St. Leo the Great Roman Catholic Church, an icon in Northeast Philadelphia, burned to the ground on Mother’s Day. As a faithful member of the St. Leo’s community, I, like the church, am gutted.
Everyone in my life knows how much this church means to me and to the community of Tacony.
For more than 135 years, St. Leo’s and its iconic steeple stood proudly on the corner of Unruh and Keystone Streets, keeping watch on the neighborhood and welcoming people at the best and worst moments of their lives. It was a beautiful church, and it held so many memories for those living in Tacony, so many baptisms, first Communions, weddings, May processions, and funerals were held there. My mother and father were married there in 1949, and my husband and I were married there in 1972. It was where we went to celebrate, to mourn, to pray, and to connect.
» READ MORE: Fire guts former St. Leo’s church in Tacony
Even though the parish was closed by the archdiocese in 2013, the church was still close to the hearts of me and so many other members of our community. Catholics in Philadelphia identify themselves when meeting others by saying what parish they are from. Many generations of Catholics living in Tacony were proud to tell everyone they met that they were from St. Leo’s parish.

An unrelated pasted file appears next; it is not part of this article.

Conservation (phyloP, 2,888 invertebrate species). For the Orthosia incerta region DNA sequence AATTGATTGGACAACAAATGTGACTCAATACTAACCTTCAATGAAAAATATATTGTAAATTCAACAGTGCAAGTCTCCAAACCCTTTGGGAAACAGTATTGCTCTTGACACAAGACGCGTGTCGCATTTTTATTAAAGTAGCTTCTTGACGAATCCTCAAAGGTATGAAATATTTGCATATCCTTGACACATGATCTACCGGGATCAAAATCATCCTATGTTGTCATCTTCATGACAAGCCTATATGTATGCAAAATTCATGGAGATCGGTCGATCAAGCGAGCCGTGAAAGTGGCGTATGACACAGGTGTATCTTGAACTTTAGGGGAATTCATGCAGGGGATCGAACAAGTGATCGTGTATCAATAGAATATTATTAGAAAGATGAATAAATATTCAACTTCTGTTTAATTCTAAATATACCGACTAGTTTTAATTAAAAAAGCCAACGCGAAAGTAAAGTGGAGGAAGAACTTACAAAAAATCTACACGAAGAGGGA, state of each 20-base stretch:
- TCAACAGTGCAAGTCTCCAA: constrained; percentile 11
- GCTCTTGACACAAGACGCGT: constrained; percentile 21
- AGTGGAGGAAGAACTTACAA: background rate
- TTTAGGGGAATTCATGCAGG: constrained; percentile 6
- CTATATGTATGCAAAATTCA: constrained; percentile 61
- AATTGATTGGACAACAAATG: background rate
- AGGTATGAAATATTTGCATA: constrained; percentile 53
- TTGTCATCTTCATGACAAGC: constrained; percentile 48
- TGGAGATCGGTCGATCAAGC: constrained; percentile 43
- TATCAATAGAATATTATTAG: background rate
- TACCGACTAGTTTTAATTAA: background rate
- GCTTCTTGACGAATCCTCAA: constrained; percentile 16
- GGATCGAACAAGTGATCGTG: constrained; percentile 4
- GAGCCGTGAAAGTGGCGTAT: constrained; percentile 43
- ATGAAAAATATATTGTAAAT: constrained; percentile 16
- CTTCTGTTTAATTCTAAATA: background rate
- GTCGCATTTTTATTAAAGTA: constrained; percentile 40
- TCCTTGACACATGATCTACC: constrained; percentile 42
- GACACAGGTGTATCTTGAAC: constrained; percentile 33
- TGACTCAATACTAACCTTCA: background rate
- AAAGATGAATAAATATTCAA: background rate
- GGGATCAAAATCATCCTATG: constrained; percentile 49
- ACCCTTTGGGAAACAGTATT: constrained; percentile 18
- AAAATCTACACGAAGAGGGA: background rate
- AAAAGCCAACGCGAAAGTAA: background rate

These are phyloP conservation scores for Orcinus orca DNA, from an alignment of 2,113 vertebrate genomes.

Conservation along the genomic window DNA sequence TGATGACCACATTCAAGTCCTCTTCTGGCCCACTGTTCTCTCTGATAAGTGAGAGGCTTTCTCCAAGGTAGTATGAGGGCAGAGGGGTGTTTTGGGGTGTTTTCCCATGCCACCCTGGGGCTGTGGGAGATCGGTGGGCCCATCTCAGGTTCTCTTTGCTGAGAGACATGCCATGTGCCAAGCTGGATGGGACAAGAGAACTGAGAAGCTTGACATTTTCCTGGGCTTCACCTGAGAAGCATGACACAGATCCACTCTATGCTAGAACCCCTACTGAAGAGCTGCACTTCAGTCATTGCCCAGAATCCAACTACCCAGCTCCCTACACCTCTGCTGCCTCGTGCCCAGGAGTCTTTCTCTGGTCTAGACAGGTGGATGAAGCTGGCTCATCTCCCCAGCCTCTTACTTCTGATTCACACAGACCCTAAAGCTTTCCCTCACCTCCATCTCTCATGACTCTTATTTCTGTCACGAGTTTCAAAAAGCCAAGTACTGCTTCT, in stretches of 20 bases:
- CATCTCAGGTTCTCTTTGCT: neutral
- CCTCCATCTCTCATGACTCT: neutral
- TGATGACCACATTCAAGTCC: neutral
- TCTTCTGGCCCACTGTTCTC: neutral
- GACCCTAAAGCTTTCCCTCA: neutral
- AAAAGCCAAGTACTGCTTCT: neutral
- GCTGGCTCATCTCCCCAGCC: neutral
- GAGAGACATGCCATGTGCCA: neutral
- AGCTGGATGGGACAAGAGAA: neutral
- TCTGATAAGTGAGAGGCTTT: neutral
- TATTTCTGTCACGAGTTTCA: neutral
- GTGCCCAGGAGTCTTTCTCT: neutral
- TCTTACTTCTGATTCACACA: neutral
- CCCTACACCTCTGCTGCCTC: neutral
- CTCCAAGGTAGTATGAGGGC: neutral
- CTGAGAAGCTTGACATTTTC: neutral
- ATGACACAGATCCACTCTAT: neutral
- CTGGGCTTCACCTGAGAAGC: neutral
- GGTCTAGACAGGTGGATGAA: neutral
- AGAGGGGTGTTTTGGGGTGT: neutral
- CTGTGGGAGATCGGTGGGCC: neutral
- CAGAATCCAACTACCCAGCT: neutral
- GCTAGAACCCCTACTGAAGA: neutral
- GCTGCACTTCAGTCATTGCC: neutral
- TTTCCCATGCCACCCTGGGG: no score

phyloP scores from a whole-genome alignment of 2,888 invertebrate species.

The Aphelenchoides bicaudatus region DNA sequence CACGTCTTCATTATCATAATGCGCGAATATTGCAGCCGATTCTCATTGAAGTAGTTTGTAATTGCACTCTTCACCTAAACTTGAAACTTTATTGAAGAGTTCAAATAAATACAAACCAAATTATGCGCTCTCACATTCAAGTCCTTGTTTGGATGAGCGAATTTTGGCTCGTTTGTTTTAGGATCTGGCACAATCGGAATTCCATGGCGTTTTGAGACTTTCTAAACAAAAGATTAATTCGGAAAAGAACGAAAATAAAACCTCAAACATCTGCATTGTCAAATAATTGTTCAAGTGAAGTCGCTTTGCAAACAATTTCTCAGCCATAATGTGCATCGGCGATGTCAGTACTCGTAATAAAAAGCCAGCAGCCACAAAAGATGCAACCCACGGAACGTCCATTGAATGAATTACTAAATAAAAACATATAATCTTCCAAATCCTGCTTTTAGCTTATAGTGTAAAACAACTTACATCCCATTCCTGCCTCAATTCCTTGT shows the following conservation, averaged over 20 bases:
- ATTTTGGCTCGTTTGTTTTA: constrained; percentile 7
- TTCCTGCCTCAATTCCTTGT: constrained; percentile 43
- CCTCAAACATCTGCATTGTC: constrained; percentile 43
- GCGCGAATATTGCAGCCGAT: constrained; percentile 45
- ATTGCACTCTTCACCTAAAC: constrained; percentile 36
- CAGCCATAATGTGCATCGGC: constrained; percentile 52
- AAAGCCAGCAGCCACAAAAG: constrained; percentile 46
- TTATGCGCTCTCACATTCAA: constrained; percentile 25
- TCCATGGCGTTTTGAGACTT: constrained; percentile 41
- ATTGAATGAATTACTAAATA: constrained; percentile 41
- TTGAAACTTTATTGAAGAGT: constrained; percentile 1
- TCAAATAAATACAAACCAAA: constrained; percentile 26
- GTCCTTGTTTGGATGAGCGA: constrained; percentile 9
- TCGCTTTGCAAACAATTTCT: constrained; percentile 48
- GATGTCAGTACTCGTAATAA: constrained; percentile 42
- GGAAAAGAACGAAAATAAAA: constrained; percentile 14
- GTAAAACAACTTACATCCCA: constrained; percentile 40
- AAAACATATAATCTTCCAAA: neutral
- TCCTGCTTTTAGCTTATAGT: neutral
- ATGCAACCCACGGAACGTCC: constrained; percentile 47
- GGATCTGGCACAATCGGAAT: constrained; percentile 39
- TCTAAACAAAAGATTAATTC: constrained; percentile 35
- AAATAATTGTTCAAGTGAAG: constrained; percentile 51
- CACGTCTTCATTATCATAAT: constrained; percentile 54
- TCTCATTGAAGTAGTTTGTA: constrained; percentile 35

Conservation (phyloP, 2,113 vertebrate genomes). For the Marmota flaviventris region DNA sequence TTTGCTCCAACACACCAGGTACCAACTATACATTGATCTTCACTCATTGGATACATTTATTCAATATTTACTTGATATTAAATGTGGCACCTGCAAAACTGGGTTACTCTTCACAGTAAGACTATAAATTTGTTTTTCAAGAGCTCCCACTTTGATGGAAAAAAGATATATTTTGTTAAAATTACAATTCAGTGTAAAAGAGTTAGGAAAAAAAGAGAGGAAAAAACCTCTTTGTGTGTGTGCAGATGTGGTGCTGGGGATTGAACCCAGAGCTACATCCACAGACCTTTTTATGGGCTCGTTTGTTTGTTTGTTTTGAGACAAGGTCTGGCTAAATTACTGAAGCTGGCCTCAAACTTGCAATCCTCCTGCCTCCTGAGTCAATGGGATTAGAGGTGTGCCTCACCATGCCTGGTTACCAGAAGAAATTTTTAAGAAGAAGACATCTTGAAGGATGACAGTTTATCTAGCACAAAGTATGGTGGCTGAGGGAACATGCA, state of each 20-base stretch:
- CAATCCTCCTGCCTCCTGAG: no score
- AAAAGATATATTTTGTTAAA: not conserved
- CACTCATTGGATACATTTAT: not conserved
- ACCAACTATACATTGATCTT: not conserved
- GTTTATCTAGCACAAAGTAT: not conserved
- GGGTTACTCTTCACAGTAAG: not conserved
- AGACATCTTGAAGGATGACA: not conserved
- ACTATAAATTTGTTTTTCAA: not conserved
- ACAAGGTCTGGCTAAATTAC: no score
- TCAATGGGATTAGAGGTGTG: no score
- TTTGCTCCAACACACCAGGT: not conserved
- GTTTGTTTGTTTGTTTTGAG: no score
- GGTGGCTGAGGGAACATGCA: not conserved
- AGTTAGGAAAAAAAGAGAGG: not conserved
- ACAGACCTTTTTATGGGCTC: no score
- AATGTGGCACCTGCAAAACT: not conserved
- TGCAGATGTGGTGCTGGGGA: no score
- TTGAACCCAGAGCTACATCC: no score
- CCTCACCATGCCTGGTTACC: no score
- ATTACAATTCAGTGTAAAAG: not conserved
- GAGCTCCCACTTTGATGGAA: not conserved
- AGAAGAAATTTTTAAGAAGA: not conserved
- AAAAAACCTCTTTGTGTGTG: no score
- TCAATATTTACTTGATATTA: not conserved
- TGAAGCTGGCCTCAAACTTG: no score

Beyond the church, the school was also a part of the lifeblood of our community. Thousands of children attended the parish grade school, where the Sisters of St. Joseph faithfully taught there for years. My grandmother, mother and father, aunts and uncles, cousins, and my brothers graduated from the school. I, too, am proud to be a St. Leo’s alumna.
My mom lived her entire 83 years in St. Leo’s parish and was so proud of that fact. When looking for a larger home for our family, she told the real estate agent to only show her homes in St. Leo’s parish. There are so many families like mine in Tacony and throughout the entire region. So many people’s roots grow from the base of St. Leo’s.
» READ MORE: Photos from St. Leo's Roman Catholic Church
The fire is really devastating for us all. To see this grand church burn to the ground so quickly feels like losing a family member or a friend. St. Leo’s was a consistent and reliable part of my entire life. It will be sad to look over and not see the magnificent steeple of St. Leo’s church when driving through Tacony on Interstate 95.
But even as the building lays destroyed, the community of St. Leo’s was always more than a physical structure. It was the people, the experiences, the memories. I will always cherish my fond memories of events at St. Leo’s. These can not be taken away from us.
St. Leo the Great Roman Catholic Church is gone but not forgotten by those that lived in Tacony and belonged to this church.
Ginny Kilty is retired after a career at St. Matthew School, where she aided learning-disabled children and helped start a pre-K program. She lives in Somerton with her husband of 49 years. They have three sons and three grandsons.